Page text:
U.S. Army Africa NCO mentors and motivates
May 8, 2009
- The Army is supporting Liberian Security Sector Reform program, a U.S. State Department-led effort to rebuild the Armed Forces of Liberia
- NCOs from U.S. Army Africa, Combined Joint Task - Force Horn of Africa and U.S. Africa Command have been working in Liberia for some months
- In the Year of the NCO, Army NCOs are leading the way in partnership missions in Africa
MONROVIA, Liberia - Midday sun beats down upon a long line of Liberian infantry waiting for a ladle-full of palm stew over rice.
The soldiers from the Armed Forces of Liberia's Company C, 1st Battalion, 23rd Infantry Brigade, shuffled along the hot, dusty ground, exhausted and soaked in sweat from morning maneuvers.
Then Sgt. 1st Class Eddie King, a U.S. Army Africa mentor, walks up.
"Hey Charlie," King yells, using Soldiers' phonetic way of saying the letter C.
A few reply in tired mumbles, "Cobras."
"Hey Charlie," King yells louder, smiling and pumping a fist in the air.
"Cobras," the Liberians begin to shout.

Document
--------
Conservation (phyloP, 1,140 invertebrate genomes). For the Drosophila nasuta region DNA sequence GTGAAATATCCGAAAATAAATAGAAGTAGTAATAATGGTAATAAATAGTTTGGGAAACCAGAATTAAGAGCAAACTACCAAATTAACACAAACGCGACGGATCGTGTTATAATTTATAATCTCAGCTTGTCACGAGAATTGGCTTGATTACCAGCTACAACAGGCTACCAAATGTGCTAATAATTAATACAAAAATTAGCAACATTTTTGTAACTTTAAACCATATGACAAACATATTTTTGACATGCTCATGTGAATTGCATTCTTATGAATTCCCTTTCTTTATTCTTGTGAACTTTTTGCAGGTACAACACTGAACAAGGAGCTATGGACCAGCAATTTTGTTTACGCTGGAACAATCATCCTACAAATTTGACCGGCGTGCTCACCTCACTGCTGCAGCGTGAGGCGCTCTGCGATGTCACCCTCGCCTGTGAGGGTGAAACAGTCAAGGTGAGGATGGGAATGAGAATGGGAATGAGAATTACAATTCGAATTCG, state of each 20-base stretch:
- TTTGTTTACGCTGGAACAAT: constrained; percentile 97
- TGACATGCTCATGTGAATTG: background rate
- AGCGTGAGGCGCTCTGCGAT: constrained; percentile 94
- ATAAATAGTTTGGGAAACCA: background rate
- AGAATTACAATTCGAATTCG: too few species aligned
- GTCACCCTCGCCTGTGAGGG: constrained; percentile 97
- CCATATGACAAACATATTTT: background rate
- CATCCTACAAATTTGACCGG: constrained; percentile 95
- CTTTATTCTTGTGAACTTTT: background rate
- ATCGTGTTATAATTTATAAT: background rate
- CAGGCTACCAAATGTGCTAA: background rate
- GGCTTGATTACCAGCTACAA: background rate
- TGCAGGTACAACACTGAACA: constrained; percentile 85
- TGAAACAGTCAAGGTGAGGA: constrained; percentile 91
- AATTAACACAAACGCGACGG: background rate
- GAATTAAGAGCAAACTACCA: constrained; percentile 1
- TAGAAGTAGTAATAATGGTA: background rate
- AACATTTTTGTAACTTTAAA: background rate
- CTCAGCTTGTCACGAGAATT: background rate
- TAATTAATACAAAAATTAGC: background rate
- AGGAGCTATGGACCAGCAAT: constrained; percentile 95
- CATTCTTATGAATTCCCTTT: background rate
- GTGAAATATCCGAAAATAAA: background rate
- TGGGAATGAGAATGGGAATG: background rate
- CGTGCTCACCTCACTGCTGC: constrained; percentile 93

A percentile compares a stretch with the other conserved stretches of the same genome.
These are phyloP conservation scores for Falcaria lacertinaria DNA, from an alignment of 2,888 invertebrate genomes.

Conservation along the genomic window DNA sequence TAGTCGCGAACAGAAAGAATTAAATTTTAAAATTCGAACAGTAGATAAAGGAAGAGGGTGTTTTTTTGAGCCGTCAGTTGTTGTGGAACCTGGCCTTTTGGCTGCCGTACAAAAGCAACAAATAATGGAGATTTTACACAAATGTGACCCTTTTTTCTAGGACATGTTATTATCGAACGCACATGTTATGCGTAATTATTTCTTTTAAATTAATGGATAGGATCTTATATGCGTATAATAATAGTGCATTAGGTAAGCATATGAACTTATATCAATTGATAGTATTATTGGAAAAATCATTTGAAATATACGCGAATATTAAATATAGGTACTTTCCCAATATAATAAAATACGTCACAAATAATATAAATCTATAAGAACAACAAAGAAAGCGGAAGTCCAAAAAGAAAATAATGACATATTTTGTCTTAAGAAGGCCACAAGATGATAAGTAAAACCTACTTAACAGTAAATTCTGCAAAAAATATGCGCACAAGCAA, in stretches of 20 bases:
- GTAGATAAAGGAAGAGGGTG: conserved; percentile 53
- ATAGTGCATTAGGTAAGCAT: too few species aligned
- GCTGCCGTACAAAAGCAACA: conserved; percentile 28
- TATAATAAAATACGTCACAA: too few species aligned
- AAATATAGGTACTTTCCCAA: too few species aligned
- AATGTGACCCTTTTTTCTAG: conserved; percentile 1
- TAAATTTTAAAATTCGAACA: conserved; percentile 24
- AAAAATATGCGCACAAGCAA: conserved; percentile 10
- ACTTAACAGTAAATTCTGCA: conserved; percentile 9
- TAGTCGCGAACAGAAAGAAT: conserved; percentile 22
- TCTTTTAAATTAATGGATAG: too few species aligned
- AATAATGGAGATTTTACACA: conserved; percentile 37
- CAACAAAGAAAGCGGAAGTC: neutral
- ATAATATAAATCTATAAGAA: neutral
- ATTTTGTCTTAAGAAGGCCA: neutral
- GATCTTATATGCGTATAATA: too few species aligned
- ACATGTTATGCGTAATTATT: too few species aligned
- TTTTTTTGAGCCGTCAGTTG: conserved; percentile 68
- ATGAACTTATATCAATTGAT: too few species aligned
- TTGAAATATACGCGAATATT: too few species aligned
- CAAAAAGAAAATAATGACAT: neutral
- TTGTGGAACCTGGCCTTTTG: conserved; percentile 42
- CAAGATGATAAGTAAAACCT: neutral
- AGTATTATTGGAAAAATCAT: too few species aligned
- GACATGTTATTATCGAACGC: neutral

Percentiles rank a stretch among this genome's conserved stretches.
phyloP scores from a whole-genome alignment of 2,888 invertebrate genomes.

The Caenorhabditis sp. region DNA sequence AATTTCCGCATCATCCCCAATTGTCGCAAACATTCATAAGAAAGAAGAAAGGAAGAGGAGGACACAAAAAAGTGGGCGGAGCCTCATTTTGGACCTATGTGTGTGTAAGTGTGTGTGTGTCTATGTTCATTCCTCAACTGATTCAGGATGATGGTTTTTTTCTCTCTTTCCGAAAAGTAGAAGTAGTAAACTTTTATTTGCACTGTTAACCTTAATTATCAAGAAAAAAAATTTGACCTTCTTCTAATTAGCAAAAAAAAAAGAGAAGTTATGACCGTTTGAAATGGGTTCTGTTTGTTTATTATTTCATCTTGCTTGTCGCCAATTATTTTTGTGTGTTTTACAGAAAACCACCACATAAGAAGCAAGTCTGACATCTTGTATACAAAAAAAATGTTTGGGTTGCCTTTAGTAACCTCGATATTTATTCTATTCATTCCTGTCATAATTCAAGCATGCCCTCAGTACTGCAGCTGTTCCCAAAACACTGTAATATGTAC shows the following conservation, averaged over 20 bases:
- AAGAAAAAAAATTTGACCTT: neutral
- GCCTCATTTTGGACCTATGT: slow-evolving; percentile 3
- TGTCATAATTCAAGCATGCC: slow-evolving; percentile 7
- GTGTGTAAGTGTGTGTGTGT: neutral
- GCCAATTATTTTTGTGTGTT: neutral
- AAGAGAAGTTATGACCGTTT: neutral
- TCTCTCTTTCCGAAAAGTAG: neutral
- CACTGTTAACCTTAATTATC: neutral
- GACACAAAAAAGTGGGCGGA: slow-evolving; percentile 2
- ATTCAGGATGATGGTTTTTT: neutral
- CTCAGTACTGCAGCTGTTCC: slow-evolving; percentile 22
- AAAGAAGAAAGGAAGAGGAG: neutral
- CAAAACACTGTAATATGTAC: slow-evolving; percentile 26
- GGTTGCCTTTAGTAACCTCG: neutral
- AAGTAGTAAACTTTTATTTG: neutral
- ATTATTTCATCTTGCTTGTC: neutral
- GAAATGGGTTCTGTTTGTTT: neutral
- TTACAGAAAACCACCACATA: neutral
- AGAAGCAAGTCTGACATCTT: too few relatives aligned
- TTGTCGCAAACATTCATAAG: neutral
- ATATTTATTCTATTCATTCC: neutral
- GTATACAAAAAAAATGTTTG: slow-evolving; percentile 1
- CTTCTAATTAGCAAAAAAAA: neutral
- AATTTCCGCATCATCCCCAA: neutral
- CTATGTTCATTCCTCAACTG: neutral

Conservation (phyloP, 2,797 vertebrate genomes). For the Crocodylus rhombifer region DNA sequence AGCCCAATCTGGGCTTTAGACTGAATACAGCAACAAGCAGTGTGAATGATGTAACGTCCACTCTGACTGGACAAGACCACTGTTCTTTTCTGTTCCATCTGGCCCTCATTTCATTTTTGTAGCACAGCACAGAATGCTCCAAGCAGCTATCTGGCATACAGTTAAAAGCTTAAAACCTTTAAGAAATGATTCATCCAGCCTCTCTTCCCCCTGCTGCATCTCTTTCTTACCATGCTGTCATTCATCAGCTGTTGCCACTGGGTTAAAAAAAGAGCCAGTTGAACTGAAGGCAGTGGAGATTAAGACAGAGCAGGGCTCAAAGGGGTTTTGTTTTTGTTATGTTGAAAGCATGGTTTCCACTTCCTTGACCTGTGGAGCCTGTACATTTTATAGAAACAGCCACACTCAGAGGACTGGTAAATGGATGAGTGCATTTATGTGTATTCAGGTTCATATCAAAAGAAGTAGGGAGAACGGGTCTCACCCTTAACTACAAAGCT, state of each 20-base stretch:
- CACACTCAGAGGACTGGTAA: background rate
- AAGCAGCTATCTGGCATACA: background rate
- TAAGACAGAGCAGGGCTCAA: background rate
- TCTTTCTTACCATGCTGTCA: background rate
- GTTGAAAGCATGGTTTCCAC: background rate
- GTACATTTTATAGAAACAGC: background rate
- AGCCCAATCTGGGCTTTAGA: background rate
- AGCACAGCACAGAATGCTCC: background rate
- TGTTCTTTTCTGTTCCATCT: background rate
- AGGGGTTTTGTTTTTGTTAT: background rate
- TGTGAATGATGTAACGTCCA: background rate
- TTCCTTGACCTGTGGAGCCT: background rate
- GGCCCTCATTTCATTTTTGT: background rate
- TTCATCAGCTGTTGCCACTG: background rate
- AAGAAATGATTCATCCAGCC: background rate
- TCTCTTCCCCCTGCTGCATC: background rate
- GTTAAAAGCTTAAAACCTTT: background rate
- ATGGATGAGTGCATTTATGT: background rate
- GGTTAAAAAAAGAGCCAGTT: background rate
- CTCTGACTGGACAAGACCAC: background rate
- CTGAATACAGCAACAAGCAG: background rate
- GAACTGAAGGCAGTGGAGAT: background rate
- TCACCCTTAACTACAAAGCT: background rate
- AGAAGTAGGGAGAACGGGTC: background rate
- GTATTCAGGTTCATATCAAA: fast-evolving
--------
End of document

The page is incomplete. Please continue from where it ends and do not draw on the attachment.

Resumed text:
King, a 12-year veteran infantryman from Prince George, Va., is one of two U.S. Army Africa Soldiers supporting the Liberia Security Sector Reform, a U.S. State Department-led program to rebuild Liberia's military. The mentoring team also includes NCOs from U.S. Africa Command and the Fort Sill-based 2nd Battalion, 18th Field Artillery Regiment.
"It's a great working environment," King said. "With a combination of active military and contractors who are mostly retired military, there's a lot of experience being put to good use."
In recent years, the West African nation struggled through two civil wars. Now it's making efforts to build a professional military that supports peace and stability.
In 2009, the U.S. Army Year of the NCO, SETAF - now U.S. Army Africa - is undertaking new assignments on the continent. The mission in Liberia is indicative of the command's new role, sharing U.S. Army experience to enhance the security capabilities with African partner nations.
Shortly after arriving in January, King began mentoring Company C soldiers, even suggesting they use the C-lettered name from the venomous viper to build espirit de corps.
"My role is not to show them how to do things," King explains. "I simply share with them ideas based on my experience, so they can use that information to improve."
King's presence has inspired AFL soldiers, said Lt. Emmanuel Wisseh, a Company C officer.
"He always shares his experiences with us and the men prefer to have him around," Wisseh said. "Now they are highly motivated."